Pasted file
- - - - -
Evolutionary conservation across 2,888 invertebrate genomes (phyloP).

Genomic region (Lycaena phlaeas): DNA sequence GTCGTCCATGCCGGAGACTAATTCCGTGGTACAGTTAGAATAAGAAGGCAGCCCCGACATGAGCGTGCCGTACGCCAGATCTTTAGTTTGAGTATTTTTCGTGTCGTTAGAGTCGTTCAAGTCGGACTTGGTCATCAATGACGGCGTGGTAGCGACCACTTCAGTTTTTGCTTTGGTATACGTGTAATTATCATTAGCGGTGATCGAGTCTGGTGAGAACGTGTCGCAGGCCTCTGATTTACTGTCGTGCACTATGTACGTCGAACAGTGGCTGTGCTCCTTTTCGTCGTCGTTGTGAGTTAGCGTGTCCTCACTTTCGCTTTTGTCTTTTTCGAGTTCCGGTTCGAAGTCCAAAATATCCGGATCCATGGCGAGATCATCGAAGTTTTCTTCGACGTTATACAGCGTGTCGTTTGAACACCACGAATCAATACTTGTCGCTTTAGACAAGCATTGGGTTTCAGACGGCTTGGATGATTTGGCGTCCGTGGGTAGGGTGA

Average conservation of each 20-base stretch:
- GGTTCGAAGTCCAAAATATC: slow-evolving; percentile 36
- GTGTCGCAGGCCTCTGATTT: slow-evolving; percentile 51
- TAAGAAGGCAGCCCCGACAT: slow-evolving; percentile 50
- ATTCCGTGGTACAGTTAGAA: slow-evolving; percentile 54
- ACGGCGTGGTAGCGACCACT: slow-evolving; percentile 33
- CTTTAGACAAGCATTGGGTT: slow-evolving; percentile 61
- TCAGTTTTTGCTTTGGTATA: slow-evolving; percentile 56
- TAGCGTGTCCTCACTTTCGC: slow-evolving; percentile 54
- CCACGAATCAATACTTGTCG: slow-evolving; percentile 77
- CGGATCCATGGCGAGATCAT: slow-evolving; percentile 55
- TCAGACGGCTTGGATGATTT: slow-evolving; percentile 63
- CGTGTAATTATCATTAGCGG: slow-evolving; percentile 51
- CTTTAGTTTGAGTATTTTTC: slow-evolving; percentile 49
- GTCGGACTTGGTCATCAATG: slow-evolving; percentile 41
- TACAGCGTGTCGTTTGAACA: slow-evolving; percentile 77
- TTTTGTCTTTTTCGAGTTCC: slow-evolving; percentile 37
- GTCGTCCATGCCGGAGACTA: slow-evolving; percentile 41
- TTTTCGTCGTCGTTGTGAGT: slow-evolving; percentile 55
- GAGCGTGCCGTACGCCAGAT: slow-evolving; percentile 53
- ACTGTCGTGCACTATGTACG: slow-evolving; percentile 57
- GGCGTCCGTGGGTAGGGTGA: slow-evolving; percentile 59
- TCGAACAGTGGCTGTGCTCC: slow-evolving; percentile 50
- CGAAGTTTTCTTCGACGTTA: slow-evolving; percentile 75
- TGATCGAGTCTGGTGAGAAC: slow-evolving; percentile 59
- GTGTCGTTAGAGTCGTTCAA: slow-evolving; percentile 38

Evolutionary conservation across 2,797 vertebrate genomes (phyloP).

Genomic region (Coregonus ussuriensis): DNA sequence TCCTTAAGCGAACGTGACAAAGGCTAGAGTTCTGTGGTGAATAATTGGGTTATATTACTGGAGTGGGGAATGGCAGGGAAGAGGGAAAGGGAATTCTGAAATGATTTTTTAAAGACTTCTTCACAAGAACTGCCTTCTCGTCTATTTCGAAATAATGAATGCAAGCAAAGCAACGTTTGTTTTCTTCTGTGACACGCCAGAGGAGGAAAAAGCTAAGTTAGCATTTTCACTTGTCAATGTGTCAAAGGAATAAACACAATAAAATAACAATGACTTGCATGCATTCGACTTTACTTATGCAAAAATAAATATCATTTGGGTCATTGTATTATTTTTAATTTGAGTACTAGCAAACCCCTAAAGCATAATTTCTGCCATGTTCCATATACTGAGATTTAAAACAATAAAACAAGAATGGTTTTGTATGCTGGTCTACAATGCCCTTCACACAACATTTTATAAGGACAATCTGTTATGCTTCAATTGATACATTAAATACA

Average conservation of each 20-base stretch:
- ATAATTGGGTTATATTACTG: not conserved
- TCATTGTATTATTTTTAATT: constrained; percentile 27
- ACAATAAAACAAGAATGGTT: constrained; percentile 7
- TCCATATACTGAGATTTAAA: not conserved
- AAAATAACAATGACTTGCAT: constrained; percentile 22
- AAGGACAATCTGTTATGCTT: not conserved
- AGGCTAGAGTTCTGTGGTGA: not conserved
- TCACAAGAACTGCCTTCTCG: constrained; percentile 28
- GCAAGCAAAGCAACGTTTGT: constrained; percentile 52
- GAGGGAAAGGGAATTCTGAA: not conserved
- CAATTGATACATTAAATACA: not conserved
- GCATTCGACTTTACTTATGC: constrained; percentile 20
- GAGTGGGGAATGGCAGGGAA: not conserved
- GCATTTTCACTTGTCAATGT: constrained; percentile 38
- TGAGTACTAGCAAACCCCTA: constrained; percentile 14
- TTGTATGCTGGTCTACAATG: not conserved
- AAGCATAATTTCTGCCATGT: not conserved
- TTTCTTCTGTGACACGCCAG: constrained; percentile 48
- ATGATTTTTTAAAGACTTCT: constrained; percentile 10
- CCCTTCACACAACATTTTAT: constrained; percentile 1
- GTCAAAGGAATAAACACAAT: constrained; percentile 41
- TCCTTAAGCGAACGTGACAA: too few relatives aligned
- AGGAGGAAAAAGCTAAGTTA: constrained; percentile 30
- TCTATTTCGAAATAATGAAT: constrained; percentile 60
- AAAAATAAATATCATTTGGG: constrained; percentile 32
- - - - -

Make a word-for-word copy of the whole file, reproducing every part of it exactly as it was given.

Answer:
Evolutionary conservation across 2,888 invertebrate genomes (phyloP).

Genomic region (Lycaena phlaeas): DNA sequence GTCGTCCATGCCGGAGACTAATTCCGTGGTACAGTTAGAATAAGAAGGCAGCCCCGACATGAGCGTGCCGTACGCCAGATCTTTAGTTTGAGTATTTTTCGTGTCGTTAGAGTCGTTCAAGTCGGACTTGGTCATCAATGACGGCGTGGTAGCGACCACTTCAGTTTTTGCTTTGGTATACGTGTAATTATCATTAGCGGTGATCGAGTCTGGTGAGAACGTGTCGCAGGCCTCTGATTTACTGTCGTGCACTATGTACGTCGAACAGTGGCTGTGCTCCTTTTCGTCGTCGTTGTGAGTTAGCGTGTCCTCACTTTCGCTTTTGTCTTTTTCGAGTTCCGGTTCGAAGTCCAAAATATCCGGATCCATGGCGAGATCATCGAAGTTTTCTTCGACGTTATACAGCGTGTCGTTTGAACACCACGAATCAATACTTGTCGCTTTAGACAAGCATTGGGTTTCAGACGGCTTGGATGATTTGGCGTCCGTGGGTAGGGTGA

Average conservation of each 20-base stretch:
- GGTTCGAAGTCCAAAATATC: slow-evolving; percentile 36
- GTGTCGCAGGCCTCTGATTT: slow-evolving; percentile 51
- TAAGAAGGCAGCCCCGACAT: slow-evolving; percentile 50
- ATTCCGTGGTACAGTTAGAA: slow-evolving; percentile 54
- ACGGCGTGGTAGCGACCACT: slow-evolving; percentile 33
- CTTTAGACAAGCATTGGGTT: slow-evolving; percentile 61
- TCAGTTTTTGCTTTGGTATA: slow-evolving; percentile 56
- TAGCGTGTCCTCACTTTCGC: slow-evolving; percentile 54
- CCACGAATCAATACTTGTCG: slow-evolving; percentile 77
- CGGATCCATGGCGAGATCAT: slow-evolving; percentile 55
- TCAGACGGCTTGGATGATTT: slow-evolving; percentile 63
- CGTGTAATTATCATTAGCGG: slow-evolving; percentile 51
- CTTTAGTTTGAGTATTTTTC: slow-evolving; percentile 49
- GTCGGACTTGGTCATCAATG: slow-evolving; percentile 41
- TACAGCGTGTCGTTTGAACA: slow-evolving; percentile 77
- TTTTGTCTTTTTCGAGTTCC: slow-evolving; percentile 37
- GTCGTCCATGCCGGAGACTA: slow-evolving; percentile 41
- TTTTCGTCGTCGTTGTGAGT: slow-evolving; percentile 55
- GAGCGTGCCGTACGCCAGAT: slow-evolving; percentile 53
- ACTGTCGTGCACTATGTACG: slow-evolving; percentile 57
- GGCGTCCGTGGGTAGGGTGA: slow-evolving; percentile 59
- TCGAACAGTGGCTGTGCTCC: slow-evolving; percentile 50
- CGAAGTTTTCTTCGACGTTA: slow-evolving; percentile 75
- TGATCGAGTCTGGTGAGAAC: slow-evolving; percentile 59
- GTGTCGTTAGAGTCGTTCAA: slow-evolving; percentile 38

Evolutionary conservation across 2,797 vertebrate genomes (phyloP).

Genomic region (Coregonus ussuriensis): DNA sequence TCCTTAAGCGAACGTGACAAAGGCTAGAGTTCTGTGGTGAATAATTGGGTTATATTACTGGAGTGGGGAATGGCAGGGAAGAGGGAAAGGGAATTCTGAAATGATTTTTTAAAGACTTCTTCACAAGAACTGCCTTCTCGTCTATTTCGAAATAATGAATGCAAGCAAAGCAACGTTTGTTTTCTTCTGTGACACGCCAGAGGAGGAAAAAGCTAAGTTAGCATTTTCACTTGTCAATGTGTCAAAGGAATAAACACAATAAAATAACAATGACTTGCATGCATTCGACTTTACTTATGCAAAAATAAATATCATTTGGGTCATTGTATTATTTTTAATTTGAGTACTAGCAAACCCCTAAAGCATAATTTCTGCCATGTTCCATATACTGAGATTTAAAACAATAAAACAAGAATGGTTTTGTATGCTGGTCTACAATGCCCTTCACACAACATTTTATAAGGACAATCTGTTATGCTTCAATTGATACATTAAATACA

Average conservation of each 20-base stretch:
- ATAATTGGGTTATATTACTG: not conserved
- TCATTGTATTATTTTTAATT: constrained; percentile 27
- ACAATAAAACAAGAATGGTT: constrained; percentile 7
- TCCATATACTGAGATTTAAA: not conserved
- AAAATAACAATGACTTGCAT: constrained; percentile 22
- AAGGACAATCTGTTATGCTT: not conserved
- AGGCTAGAGTTCTGTGGTGA: not conserved
- TCACAAGAACTGCCTTCTCG: constrained; percentile 28
- GCAAGCAAAGCAACGTTTGT: constrained; percentile 52
- GAGGGAAAGGGAATTCTGAA: not conserved
- CAATTGATACATTAAATACA: not conserved
- GCATTCGACTTTACTTATGC: constrained; percentile 20
- GAGTGGGGAATGGCAGGGAA: not conserved
- GCATTTTCACTTGTCAATGT: constrained; percentile 38
- TGAGTACTAGCAAACCCCTA: constrained; percentile 14
- TTGTATGCTGGTCTACAATG: not conserved
- AAGCATAATTTCTGCCATGT: not conserved
- TTTCTTCTGTGACACGCCAG: constrained; percentile 48
- ATGATTTTTTAAAGACTTCT: constrained; percentile 10
- CCCTTCACACAACATTTTAT: constrained; percentile 1
- GTCAAAGGAATAAACACAAT: constrained; percentile 41
- TCCTTAAGCGAACGTGACAA: too few relatives aligned
- AGGAGGAAAAAGCTAAGTTA: constrained; percentile 30
- TCTATTTCGAAATAATGAAT: constrained; percentile 60
- AAAAATAAATATCATTTGGG: constrained; percentile 32